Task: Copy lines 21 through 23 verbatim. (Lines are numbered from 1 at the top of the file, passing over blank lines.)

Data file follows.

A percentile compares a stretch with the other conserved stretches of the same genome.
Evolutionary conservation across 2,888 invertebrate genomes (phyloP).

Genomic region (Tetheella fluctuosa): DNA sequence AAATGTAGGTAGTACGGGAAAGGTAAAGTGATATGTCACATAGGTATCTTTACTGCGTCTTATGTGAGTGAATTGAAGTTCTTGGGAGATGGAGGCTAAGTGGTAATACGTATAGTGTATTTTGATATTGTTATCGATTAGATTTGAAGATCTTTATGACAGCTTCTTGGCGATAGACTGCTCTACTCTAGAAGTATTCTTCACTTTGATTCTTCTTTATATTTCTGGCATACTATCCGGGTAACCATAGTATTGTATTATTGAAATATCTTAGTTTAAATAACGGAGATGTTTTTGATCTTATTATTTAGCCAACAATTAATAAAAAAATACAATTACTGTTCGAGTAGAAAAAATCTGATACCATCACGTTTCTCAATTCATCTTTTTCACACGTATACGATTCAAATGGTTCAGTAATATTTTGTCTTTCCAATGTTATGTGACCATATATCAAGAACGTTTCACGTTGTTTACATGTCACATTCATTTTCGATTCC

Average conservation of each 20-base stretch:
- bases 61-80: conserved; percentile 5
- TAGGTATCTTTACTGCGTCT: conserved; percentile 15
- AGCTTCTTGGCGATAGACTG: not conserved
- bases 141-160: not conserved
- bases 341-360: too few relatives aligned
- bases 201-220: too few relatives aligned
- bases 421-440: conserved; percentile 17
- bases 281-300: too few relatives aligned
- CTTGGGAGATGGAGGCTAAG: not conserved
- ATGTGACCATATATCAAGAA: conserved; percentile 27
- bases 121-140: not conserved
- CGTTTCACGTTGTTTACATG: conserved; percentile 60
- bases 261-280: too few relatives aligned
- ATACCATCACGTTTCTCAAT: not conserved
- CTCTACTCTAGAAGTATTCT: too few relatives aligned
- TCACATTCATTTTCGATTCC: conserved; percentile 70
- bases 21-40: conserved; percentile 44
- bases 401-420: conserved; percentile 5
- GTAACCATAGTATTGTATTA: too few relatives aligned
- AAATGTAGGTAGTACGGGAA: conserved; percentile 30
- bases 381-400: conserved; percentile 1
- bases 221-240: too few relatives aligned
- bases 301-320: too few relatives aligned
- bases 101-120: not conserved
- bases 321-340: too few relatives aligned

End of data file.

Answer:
- bases 21-40: conserved; percentile 44
- bases 401-420: conserved; percentile 5
- GTAACCATAGTATTGTATTA: too few relatives aligned